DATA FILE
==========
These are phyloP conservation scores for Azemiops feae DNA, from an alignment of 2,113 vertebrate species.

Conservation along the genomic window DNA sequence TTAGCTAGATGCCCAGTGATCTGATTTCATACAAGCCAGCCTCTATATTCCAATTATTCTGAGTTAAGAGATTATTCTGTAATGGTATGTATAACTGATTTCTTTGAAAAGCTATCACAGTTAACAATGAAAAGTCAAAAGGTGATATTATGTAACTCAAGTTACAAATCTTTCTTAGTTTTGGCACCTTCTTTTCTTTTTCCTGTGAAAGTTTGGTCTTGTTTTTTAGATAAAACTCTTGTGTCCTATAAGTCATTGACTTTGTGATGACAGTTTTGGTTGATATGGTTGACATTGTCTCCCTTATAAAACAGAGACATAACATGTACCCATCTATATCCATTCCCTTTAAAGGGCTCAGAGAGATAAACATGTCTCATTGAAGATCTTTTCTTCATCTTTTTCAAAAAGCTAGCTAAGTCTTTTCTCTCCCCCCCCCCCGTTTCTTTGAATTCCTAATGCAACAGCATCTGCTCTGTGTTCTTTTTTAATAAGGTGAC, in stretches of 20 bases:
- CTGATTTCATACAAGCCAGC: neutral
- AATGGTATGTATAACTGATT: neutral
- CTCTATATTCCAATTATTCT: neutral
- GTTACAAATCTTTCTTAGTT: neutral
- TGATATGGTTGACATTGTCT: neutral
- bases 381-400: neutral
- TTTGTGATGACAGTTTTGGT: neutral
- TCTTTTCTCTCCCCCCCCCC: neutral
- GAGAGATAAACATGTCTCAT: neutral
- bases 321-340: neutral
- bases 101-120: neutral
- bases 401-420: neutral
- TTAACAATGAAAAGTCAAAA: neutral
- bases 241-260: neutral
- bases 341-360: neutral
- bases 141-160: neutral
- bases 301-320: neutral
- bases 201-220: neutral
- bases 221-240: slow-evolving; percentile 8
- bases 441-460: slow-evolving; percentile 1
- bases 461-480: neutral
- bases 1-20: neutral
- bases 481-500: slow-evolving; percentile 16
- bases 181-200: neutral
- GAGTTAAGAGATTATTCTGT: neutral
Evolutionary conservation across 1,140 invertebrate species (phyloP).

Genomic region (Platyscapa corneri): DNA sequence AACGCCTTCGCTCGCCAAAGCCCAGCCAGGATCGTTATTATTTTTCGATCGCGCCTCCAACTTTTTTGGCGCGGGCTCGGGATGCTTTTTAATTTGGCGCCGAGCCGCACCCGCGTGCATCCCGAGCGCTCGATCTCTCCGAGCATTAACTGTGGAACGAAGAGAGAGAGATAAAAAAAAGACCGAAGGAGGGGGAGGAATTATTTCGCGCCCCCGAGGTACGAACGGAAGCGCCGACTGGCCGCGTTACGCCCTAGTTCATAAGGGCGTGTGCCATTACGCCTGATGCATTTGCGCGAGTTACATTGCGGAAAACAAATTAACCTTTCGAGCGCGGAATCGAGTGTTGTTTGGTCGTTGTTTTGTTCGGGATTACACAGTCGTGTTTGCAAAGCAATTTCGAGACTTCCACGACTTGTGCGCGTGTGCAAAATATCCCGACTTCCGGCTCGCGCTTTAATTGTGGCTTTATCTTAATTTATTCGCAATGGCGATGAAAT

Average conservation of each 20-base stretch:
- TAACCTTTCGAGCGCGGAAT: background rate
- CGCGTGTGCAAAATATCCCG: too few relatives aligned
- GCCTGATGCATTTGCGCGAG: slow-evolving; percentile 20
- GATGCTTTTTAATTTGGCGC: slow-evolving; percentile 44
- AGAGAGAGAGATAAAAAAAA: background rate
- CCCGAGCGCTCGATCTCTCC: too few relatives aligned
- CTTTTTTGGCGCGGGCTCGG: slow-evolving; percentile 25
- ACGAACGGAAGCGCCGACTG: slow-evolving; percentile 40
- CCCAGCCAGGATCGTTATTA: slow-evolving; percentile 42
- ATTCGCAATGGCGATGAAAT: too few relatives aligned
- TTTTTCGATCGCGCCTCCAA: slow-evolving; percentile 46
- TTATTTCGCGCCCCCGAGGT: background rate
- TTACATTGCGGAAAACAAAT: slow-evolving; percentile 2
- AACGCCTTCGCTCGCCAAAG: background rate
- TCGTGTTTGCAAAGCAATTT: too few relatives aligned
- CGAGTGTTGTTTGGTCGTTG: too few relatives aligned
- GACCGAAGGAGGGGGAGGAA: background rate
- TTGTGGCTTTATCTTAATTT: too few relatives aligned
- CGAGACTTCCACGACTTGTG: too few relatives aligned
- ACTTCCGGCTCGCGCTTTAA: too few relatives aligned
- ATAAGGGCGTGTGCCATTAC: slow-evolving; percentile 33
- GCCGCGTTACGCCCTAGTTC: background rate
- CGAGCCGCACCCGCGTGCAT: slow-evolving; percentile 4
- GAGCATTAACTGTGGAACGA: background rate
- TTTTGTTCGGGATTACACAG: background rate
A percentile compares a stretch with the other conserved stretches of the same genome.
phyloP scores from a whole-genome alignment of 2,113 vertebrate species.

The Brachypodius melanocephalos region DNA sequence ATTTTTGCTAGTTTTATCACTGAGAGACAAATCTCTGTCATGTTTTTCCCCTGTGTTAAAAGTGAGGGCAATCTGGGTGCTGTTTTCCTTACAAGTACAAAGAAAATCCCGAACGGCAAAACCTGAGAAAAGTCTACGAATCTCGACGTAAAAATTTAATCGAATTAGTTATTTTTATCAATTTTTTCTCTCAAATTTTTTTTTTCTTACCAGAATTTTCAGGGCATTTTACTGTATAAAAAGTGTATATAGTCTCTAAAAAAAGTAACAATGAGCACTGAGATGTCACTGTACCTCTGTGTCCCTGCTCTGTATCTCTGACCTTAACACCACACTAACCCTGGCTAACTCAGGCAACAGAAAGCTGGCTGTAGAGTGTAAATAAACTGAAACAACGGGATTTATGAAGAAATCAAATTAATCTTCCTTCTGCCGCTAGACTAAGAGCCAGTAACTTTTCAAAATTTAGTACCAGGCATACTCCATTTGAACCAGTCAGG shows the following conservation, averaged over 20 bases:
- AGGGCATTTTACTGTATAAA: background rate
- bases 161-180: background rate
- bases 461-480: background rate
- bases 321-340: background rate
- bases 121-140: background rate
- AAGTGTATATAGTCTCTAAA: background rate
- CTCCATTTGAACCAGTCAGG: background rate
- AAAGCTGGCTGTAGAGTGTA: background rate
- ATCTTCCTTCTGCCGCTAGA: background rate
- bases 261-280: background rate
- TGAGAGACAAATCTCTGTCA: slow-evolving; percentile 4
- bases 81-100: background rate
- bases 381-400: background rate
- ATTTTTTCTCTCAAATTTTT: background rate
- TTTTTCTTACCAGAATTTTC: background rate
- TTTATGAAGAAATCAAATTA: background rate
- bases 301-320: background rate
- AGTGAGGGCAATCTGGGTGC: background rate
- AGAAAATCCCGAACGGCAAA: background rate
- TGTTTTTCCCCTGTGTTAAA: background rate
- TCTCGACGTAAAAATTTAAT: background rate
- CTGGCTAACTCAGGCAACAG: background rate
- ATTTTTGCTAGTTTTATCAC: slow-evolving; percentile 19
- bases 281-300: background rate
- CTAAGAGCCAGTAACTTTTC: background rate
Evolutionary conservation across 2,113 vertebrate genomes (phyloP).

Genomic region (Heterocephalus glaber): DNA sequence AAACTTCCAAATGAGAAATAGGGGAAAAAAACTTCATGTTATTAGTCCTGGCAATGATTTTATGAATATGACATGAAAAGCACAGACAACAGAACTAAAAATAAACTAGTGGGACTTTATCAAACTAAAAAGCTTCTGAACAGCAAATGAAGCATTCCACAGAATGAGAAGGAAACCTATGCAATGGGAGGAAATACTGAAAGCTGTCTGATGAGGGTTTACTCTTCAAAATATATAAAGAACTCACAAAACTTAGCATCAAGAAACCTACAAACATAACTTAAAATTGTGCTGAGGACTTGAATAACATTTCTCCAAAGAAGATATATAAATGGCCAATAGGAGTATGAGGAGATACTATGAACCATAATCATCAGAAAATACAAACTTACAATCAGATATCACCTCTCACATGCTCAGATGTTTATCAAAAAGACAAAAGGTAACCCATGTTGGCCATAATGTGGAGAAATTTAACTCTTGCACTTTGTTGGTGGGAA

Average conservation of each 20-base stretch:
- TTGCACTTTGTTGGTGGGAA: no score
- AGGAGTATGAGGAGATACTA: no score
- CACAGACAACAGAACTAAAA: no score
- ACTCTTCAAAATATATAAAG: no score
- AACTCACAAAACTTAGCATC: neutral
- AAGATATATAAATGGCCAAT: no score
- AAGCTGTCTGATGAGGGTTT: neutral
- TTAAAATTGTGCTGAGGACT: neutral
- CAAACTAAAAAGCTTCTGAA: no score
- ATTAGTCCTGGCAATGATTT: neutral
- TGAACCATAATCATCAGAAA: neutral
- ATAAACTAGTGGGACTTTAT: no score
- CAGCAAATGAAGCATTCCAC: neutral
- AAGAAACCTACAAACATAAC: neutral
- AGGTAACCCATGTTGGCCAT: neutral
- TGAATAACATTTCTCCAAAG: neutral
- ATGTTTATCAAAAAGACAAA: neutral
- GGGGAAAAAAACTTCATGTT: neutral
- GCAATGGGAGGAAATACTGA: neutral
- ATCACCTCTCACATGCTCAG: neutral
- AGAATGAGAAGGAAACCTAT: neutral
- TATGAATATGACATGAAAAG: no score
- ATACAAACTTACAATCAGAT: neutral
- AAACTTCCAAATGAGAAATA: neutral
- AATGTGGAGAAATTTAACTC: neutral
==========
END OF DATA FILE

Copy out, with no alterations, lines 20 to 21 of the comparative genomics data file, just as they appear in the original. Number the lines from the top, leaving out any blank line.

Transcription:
- bases 201-220: neutral
- bases 221-240: slow-evolving; percentile 8